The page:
JR Richards has taken a leap of faith, directing production on a long awaited documentary about Beer Hunter and Whiskey Chaser Michael Jackson (1942-2007). The film is scheduled to premier in the latter part of 2010. Jackson, Maven of Malt, championed the community of beer and whiskey with greater enthusiasm and forthright opinion than any other media personality the world has ever known. Richards’ remarkable archive of documentary footage, filmed during Jackson’s travels throughout Europe and the United States (with the Rare Beer Club), will be combined with interviews of leading brewers, distillers and writers, along with archival footage from the original Beer Hunter series.
Michael Jackson was a prolific journalist - author of more than sixteen principal book titles focused on drink, and writer of scores of articles for magazine and newsprint - making him the most respected authority on beer and whiskey in the world. Had he come from a long line of academics, reporters, or writers, his enormous success would have been more easily understood. But he owed his success to his unique imagination, possessing the mind of a dreamer who thought in images. As the architect of his own life, he created a world of plenty with the stroke of a quill and the shake of a hand.
To give you a little insight into Michael Jackson’s mind, let me regale a few stories he shared with me. As a young lad, he was his own thinker – the nonconformist, the one who could devise a plan to avoid involvement with high school rugby ‘union.’ He was a die-hard rugby ‘league’ fan, which made all the difference in the world, in his opinion. Armed with the cunning of a fox, he convinced his PE instructor that he preferred running track and paired up with a friend for daily runs. Of course, they ran to a local pub where the proprietess would serve them ale and join them in uproarious chatter; then they would walk back to school, running the last 50 yards to cloak their adventure.
The discovery of his talent for writing came as a surprise, even to himself. Jackson entered a school writing competition, reporting on rugby league using the rhythm of iambic pentameter in classical Latin. When he clinched the top prize, he admitted to a friend that he had not thought about writing for a living, but agreed that it was a good idea.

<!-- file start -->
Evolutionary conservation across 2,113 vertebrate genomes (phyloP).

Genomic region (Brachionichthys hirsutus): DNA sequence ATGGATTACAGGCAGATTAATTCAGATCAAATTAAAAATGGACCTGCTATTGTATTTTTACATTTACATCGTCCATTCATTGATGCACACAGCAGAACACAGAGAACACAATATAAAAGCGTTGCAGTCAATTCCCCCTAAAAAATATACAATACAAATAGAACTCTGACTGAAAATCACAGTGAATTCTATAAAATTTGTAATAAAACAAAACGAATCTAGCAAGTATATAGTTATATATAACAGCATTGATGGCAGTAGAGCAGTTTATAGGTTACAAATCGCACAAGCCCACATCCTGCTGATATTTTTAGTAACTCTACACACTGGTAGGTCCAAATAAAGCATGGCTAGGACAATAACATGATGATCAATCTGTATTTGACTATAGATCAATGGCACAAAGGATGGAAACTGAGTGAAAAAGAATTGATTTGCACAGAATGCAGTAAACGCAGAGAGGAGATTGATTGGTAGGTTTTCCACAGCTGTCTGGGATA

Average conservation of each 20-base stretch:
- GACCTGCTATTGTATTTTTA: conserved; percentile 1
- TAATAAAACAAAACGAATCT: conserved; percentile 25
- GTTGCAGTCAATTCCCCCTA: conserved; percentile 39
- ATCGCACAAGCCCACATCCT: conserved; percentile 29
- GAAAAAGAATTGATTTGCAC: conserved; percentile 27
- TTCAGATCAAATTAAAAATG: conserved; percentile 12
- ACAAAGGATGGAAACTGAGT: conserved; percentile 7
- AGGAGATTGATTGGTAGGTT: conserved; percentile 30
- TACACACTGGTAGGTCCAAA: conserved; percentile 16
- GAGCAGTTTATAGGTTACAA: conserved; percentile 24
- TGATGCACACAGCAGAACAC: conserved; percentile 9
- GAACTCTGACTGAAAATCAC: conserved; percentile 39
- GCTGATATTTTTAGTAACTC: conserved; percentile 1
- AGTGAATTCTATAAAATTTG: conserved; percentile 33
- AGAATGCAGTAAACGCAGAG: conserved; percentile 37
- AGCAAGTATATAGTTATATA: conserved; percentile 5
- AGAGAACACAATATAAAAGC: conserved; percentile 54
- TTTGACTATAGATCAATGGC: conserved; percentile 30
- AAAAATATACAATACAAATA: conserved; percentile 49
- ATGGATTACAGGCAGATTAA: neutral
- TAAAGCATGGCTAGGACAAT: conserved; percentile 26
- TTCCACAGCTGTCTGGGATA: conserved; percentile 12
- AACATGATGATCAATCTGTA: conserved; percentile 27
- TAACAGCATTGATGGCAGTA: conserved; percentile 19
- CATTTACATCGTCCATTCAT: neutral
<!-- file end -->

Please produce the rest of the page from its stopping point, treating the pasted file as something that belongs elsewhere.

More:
During his years in secondary education, Michael Jackson took a GCS type exam, and was selected for higher-level English, enabling him to acquire full credit for an English certificate and to leave school at the age of 16. He entered the workforce as a reporter, cutting his teeth from Fleet Street to the pressures of TV production at the David Frost Show. Jackson learned the business - the seedy background beneath political smokescreens, how to scoop a story in a pub, and why it was important to do so. He gained perspective from a cache of role models – Hemingway, Dylan Thomas, Chatwin and James Joyce … his list was endless - geniuses in their genre, and drinkers … all.
Along the way, Jackson noted that his colleagues drank beer, talked beer, and lived beer … but wrote about champagne and martinis. This would be his unique selling point - the pursuit of a passion for beer that would affect millions through his distinctive writing style. He became a world traveler, seeking to resurrect obscure beers, categorizing them by style, and eventually writing about whiskey and the terrior that could add nuances of flavor to either. By 1976, he published his first book on the subject, The English Pub. There was no turning back.
His list of honors, awards, and accomplishments was exceptional, including the Andre Simon Award, the Glenfiddich Trophy, several Glenfiddich Awards, the Gold Tankard of the British Guild of Beer Writers, the Mercurius Award, the James Beard Award, the 1987 Recognition Award from the Brewers Association in the United States and the Achievement Award of the Institute for Fermentation Studies. He was an Officer of Honour in the Chevalerie de Fourquet and Master of the Quaich in the Scotch whisky connoisseurs’ society, Keepers of the Quaich. During the last ten years of his life, he suffered from Parkinson's Disease, but preferred to allow his admiring public to think he was drunk, rather than giving in to the illness that threatened to overtake his inimitable spirit.
As a beer journalist, international beer judge, and late life partner of Michael Jackson, Carolyn Smagalski has become a supporting member of the JR Richards team, along with beer personality Gary Monterosso and a bevy of television and post-production film specialists, including a legal team to assist with fair-use rights. Ten percent of all proceeds from the distribution and sale of the film will be donated to the Parkinson’s Foundation.
JR Richards is seeking sponsors and contributors to assist in paying tribute to Michael Jackson and the significant contribution he has made to the global beer and whisky community. For more information, the website is up, along with the trailer and other uncut footage.
See the movie trailer here: http://vimeo.com/9005592
For further details on the documentary or sponsorship, click here: www.beerhuntermovie.com